Late Breaking News
VA Attacks HIV Transmission with Aggressive Treatment - Prophylaxis
By Annette M. Boyle
WASHINGTON--In 2009, only 9.2% of veterans in care had ever been tested for HIV. As of March 2012, 1.2 million veterans — 20% of the VA population — knew their serostatus.
“Now, we identify 2,000 new HIV-positive veterans every year,” said Maggie Czarnogorski, MD, deputy director of the HIV, Hepatitis and Public Health Pathogens Programs at the VA. “And, we link more than 96% of them to life-saving care with an HIV specialist within one month.”
- Maggie Czarnogorski, MD Deputy Director
of the HIV Hepatitis and Public Health Pathogens
Programs at the VA.
Czarnogorski attributed the dramatic increase in the number of patients tested to a decision to make HIV testing part of routine care for all veterans, an aggressive social-marketing program to raise awareness and reminders for primary-care physicians that are built into the electronic medical record.
“Our providers follow Department of Health and Human Services (DHHS) guidelines for treatment. As a result, 91% of our patients who qualify for antiretroviral therapy (ART) are on it and 84% have achieved viral-load suppression,” added Czarnogorski. Patients with CD4 counts of less than 500 cells/mm3 currentlyqualify for ART. Veterans are monitored at least quarterly until their viral loads are consistently suppressed.
New DHHS guidelines were released on March 27, in the report The Use of Antiretroviral Agents in HIV-1-Infected Adults and Adolescents. Those guidelines recommend ART for all HIV-infected individuals, upgrading the recommendations for treatment of those with CD4 counts between 350 cells/mm3 and 500 cells/mm3, based on the results of observational studies. ART now is recommended for patients with counts above 500 cells/mm3 “based on growing awareness that untreated HIV infection or uncontrolled viremia may be associated with development of many non-AIDS-defining diseases, including cardiovascular disease (CVD), kidney disease, liver disease, neurologic complications and malignancy,” according to the new guidelines. Evidence from an observational cohort study also showed survival benefits for patients who began ART when their CD4 counts were above 500 cm/mm3, the report notes.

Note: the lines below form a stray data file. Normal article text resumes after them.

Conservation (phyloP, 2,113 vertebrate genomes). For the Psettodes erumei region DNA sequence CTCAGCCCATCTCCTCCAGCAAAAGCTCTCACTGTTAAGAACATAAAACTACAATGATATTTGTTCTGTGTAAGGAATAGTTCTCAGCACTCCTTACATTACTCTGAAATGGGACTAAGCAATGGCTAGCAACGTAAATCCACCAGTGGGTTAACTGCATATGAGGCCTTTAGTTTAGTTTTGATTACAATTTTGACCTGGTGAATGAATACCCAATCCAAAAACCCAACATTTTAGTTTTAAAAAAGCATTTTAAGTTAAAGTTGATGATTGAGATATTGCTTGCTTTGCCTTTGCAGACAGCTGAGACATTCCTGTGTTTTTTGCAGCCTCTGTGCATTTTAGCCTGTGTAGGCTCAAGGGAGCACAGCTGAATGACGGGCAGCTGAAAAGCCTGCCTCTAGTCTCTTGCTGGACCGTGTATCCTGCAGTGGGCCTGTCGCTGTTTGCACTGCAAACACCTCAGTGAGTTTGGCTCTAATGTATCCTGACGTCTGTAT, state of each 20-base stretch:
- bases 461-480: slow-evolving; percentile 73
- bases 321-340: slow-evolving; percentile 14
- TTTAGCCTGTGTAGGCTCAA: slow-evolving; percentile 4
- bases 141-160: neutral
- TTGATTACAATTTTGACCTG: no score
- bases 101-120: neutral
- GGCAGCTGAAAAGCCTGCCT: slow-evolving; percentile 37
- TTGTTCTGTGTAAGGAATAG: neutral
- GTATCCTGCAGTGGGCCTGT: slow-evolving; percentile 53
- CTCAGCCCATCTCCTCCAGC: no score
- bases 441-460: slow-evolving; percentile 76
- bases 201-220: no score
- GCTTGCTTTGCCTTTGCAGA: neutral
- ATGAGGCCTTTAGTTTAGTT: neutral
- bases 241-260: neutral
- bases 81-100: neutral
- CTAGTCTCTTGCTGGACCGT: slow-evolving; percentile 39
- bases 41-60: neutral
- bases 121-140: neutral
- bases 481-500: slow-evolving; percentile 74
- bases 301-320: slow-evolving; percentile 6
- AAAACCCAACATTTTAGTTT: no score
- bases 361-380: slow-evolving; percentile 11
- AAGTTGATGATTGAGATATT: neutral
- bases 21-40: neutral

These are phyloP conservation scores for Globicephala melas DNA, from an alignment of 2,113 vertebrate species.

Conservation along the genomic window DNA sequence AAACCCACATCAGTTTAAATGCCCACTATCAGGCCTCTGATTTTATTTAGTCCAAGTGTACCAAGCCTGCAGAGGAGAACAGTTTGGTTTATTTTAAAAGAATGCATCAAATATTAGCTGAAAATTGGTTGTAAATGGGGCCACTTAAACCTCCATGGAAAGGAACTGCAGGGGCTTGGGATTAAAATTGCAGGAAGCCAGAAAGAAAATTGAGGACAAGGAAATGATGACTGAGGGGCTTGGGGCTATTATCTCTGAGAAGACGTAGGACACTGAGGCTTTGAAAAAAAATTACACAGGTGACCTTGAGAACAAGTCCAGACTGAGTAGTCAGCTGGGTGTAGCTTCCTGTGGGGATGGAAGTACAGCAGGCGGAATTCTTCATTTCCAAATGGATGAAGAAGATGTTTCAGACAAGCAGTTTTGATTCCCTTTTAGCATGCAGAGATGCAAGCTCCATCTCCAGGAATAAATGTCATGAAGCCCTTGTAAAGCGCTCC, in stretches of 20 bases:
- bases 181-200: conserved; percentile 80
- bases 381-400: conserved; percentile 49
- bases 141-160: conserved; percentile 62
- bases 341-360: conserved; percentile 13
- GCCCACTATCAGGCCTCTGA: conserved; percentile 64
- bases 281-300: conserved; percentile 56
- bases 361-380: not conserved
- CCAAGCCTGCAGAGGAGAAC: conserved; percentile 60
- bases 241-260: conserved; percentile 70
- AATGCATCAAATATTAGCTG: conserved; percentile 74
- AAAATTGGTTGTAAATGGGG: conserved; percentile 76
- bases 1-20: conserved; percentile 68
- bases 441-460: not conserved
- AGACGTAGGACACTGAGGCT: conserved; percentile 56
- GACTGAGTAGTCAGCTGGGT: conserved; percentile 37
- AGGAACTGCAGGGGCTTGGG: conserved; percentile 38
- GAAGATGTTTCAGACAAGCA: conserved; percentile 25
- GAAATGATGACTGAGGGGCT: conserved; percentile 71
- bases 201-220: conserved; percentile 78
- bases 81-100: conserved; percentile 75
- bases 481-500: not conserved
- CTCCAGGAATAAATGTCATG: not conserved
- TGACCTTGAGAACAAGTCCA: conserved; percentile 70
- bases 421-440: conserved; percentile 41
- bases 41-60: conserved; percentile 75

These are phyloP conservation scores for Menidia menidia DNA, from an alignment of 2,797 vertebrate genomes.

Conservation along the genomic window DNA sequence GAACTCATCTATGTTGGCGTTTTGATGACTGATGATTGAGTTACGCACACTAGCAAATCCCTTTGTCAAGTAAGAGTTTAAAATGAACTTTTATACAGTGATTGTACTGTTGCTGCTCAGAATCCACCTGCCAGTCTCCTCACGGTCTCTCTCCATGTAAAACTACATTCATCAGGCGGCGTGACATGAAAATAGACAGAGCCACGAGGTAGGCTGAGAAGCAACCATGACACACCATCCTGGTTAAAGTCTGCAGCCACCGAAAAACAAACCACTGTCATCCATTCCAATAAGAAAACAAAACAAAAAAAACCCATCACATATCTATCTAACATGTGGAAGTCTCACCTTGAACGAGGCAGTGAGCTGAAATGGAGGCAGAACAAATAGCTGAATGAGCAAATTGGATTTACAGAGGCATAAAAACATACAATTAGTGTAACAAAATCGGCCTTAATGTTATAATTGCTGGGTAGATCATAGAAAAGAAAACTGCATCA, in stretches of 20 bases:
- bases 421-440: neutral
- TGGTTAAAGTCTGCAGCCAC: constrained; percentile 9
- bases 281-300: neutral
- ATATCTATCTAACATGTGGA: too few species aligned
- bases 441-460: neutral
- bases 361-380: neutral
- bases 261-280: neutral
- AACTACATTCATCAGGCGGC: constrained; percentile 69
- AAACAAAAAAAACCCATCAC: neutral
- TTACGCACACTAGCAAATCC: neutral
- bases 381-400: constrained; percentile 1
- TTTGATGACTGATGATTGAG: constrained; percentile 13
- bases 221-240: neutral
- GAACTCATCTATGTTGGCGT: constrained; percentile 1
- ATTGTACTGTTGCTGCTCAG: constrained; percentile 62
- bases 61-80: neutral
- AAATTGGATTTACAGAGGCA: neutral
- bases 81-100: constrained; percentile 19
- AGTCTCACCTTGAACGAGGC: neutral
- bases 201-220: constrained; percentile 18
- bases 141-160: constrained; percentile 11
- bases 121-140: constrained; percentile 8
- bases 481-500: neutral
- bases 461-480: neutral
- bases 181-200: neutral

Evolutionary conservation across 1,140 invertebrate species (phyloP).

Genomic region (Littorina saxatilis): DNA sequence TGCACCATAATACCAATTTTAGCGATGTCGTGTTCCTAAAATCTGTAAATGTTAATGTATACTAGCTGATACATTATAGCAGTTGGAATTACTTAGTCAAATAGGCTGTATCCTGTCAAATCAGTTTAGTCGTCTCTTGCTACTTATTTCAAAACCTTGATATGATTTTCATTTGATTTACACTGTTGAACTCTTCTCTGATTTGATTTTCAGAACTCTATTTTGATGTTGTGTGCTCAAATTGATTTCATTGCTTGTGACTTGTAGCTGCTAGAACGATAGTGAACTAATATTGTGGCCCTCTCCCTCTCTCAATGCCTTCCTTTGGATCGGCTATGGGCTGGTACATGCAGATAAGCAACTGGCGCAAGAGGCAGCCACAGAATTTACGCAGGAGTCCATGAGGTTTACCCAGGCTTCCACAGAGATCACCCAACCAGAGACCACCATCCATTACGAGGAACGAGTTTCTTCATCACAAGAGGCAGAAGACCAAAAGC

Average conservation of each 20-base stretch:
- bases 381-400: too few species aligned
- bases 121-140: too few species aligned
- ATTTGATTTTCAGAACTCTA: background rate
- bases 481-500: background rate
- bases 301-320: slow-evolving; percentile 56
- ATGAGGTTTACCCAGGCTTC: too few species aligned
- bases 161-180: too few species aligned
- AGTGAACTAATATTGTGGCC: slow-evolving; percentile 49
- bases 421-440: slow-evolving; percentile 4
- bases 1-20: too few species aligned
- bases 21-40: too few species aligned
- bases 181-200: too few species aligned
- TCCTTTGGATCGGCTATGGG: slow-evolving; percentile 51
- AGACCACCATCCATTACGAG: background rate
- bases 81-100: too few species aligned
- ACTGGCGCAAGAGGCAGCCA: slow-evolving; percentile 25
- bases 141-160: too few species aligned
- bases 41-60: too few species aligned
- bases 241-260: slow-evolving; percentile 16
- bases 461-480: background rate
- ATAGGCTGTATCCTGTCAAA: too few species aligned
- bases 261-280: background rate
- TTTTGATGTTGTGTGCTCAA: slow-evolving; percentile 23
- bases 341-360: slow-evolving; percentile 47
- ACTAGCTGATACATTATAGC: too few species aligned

In a significant revision, the new recommendations add that, “effective ART also has been shown to prevent transmission of HIV from an infected individual to a sexual partner; therefore, ART should be offered to patients who are at risk of transmitting HIV to sexual partners.”
“Treatment is prevention,” said Czarnogorski. “Based on a recent study, we know treatment of infected individuals can cut transmission by 96%. Our goal is to connect HIV-positive veterans with care as quickly as possible to begin treatment and education.”
The study, Czarnogorski cited, the HIV Prevention Trials Network (HPTN) study 052, “Prevention of HIV-1 Infection with Early Antiretroviral Therapy,” was named Breakthrough of the Year by Science magazine in December 2011. The magazine’s editor, Bruce Alberts, noted that “the results have galvanized efforts to end the world’s AIDS epidemic in a way that would have been inconceivable even a year ago.”
The study, sponsored by the National Institute of Allergy and Infectious Diseases, showed that providing early ART treatment for an HIV-infected partner can nearly eliminate transmission to a noninfected partner. In addition, the study demonstrated that patients who received early treatment with ART had a 41% lower risk of adverse clinical events than those who started treatment later.
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